Your Lease

This guide is only a summary of your lease. Your lease is a legally binding document and along with any other relevant legislation, takes precedence over the information contained in this guide.

Your lease is the legal contract between you and your landlord. It is a very important document that describes the property you live in and the surrounding estate (if applicable). The lease gives you rights over the land and / or buildings for a set period of time. When this period of time expires, these rights and the property revert back to the landlord unless you successfully apply for a lease extension or purchase the freehold.

Below, we outline some of the key elements common to leases of Orbit properties:

The conditions of your lease
Your lease is divided into schedules and these outline the conditions or responsibilities applicable to you as the lessee and to Orbit as the lessor or landlord.

Orbit’s responsibilities:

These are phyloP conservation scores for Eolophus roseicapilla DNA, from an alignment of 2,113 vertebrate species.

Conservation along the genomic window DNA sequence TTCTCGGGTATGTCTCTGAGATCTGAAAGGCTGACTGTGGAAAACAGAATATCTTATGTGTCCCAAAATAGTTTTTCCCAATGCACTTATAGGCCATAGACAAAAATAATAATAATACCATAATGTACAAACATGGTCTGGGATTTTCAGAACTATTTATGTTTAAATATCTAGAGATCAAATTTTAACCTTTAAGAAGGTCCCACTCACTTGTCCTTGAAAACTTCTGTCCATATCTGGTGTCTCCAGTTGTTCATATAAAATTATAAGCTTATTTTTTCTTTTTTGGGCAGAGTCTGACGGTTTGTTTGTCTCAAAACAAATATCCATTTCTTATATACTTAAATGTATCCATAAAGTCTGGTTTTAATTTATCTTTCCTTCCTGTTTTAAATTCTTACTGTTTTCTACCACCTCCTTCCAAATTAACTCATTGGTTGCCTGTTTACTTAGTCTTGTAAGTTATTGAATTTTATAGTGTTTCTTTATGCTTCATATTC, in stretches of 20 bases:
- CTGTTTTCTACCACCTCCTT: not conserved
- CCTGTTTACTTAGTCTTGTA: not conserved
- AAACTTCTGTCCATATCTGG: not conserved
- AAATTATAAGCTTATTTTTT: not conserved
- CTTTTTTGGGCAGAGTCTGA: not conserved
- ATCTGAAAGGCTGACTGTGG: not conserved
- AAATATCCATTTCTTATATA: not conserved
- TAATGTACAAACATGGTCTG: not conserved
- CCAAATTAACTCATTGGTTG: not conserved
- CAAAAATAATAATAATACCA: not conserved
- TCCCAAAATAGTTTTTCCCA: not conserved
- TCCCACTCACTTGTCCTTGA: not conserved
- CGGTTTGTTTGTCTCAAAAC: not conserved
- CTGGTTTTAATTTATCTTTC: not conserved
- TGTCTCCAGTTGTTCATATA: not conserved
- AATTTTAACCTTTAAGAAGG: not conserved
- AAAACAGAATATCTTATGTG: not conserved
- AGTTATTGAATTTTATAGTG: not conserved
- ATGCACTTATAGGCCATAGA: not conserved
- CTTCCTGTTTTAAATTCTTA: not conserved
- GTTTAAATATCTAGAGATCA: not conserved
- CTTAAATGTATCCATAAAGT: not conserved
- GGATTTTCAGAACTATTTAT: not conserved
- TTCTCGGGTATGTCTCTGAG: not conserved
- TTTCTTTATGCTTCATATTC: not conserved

• To insure the building (but not the contents of your home).
• To keep the structure and exterior of the building in good repair.
• To maintain and repair all the communal parts of the building and estate.
• To maintain the services, such as gas and electricity to your building.
• To keep clean and lighted all the communal parts of the building
• To maintain and keep tidy all communal landscaped areas and to maintain trees and bushes on the estate.

Please remember that while we are responsible for arranging and carrying out repairs, upkeep and management of your building and estate; you are responsible for paying your share of the costs incurred. We recoup these costs through your service charge. You should not undertake any repairs or maintenance to the areas for which we are responsible. Please contact us if you think work is needed.

Your responsibilities:
• To pay the ground rent and service charges (including the costs of major work) as required.
• Only to use your property as a private home
• To keep the interior of your home plus fixtures and fittings in good condition and repair
• To allow us or our contractors access to carry out necessary work to your home
• Not to alter the exterior or interior of your home without our permission
• Not to cause a nuisance or annoyance to neighbours